• Dr. Dressler

    You said it!
    Dr D

  • http://photobucket.com/patricia1594 patricia1594

    Can you give me any information on nitrosylcobalamin NOCbl?

  • Susan

    Dr. D,

    Can you give me any information on metronomic chemothery? This apparently is a lower dosage that will help decrease the blood supply to tumors. I’m considerering this instead of the 5 doses of doxorubicin.

    My dog loves your cancer diet and seems to be doing great. I am thankful for everyday we have together. Yesterday he swam in the lake, played balled and got a nice bath afterward!

    Thanks,
    Susan

  • http://www.nativevillage.org Gina

    In February, 2009, my 10-year old Shi Tzu (18 pounds) was diagnosed with a lymphoma tumor which had metastized to his lymph nodes in his neck. He had surgery to remove the tumor, but we couldn’t get it all.

    The tumor measured 5.0 cm.

    We then took our dog to a dog cancer specialist who said it was probably a secondary tumor, but the primary tumor couldn’t be found. They suspected oral cancer and gave Tiger just a few months to live.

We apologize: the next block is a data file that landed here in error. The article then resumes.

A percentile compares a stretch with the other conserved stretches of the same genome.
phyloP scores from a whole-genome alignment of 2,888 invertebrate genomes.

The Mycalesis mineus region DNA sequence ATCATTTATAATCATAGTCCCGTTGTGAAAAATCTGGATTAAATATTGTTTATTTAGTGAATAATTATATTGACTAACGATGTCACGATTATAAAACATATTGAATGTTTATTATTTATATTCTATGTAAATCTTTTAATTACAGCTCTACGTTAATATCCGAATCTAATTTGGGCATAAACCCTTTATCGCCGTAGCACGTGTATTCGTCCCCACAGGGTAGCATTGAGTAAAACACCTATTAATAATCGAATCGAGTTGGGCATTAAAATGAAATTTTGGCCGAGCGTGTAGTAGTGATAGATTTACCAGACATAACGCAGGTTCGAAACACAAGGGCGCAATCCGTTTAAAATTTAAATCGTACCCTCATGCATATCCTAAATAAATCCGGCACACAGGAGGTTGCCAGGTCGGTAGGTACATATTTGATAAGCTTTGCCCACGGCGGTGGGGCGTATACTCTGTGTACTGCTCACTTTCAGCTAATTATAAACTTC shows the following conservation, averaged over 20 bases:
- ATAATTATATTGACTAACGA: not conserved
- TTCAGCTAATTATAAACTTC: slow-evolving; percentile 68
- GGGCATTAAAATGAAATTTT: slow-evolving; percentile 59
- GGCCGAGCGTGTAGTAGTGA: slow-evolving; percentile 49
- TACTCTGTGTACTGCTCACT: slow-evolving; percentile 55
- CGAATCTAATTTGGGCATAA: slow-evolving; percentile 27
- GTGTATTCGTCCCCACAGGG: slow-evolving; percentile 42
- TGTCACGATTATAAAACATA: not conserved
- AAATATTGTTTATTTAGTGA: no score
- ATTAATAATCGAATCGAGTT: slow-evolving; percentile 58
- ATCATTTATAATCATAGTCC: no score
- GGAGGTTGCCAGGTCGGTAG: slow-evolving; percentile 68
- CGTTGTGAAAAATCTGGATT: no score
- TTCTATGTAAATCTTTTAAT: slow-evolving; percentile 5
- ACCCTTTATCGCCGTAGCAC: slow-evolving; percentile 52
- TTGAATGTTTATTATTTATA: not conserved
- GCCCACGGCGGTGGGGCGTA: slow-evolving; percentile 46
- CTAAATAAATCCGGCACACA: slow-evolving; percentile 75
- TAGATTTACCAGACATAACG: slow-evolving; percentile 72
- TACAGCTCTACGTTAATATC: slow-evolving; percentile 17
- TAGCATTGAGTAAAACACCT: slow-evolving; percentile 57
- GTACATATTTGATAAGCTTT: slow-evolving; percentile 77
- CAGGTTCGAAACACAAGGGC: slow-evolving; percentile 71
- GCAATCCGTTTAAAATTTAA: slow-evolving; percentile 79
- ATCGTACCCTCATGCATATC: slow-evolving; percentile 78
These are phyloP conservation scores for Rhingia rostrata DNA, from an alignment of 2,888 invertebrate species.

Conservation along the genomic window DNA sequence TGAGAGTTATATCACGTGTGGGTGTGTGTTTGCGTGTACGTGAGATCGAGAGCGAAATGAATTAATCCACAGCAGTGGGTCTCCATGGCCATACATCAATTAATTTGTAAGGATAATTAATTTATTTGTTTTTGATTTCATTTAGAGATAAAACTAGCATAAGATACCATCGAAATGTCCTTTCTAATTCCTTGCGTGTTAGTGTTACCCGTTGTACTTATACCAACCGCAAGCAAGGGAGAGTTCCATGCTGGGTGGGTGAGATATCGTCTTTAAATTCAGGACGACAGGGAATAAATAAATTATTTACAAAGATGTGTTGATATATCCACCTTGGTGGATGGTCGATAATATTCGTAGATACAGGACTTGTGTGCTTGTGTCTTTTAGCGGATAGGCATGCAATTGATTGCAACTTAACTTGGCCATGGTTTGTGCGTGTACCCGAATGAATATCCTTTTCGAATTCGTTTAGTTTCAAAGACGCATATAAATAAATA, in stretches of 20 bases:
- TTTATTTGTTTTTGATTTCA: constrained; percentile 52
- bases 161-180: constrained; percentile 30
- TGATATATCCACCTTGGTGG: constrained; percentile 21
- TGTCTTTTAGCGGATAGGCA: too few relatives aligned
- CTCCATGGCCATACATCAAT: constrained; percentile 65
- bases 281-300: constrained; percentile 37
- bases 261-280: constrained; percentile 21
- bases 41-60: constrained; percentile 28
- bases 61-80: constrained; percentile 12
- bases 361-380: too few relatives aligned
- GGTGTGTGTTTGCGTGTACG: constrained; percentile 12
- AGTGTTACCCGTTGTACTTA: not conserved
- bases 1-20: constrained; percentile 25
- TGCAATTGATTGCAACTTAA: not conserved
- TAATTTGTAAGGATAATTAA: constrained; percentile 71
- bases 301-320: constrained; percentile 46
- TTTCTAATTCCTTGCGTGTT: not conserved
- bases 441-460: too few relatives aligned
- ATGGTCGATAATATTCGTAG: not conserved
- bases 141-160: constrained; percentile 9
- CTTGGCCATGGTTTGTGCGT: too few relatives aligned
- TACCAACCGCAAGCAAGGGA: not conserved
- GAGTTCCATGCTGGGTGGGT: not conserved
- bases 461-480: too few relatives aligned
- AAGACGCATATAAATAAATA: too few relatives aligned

In the meantime, we decided to go for the weekly cancer treatment shots, but they made Tiger ill, so now we are on low-grade daily liquid chemo treatments which are administered here at home.

    In regards to the holistic approach, Tiger receives 800 mg of turmeric and 2000 mg of garlic (capsules) twice a day mixed with peanut butter and honey.

    Tiger gets plenty of fresh air, sunshine, and exercise every day. His litter mate (brother) is a wonderful companion. And we’ve done everything possible to de-stress Tiger’s life. (Like he didn’t have it good already, :-) )

    We also have many people praying for him.

    It’s been almost a year. Tiger’s tumor, after a portion was removed, was measured at 1.9. Last week, it measured 1.4. HIs blood tests are perfect. Is is just as active and happy All his vets are astounded and call him an amazing success story.

    We feel blessed.

    I’m hoping sharing this story doesn’t “jinx” the wonderful results, but it’s also important to share such success stories to promote new ideas and document positive results.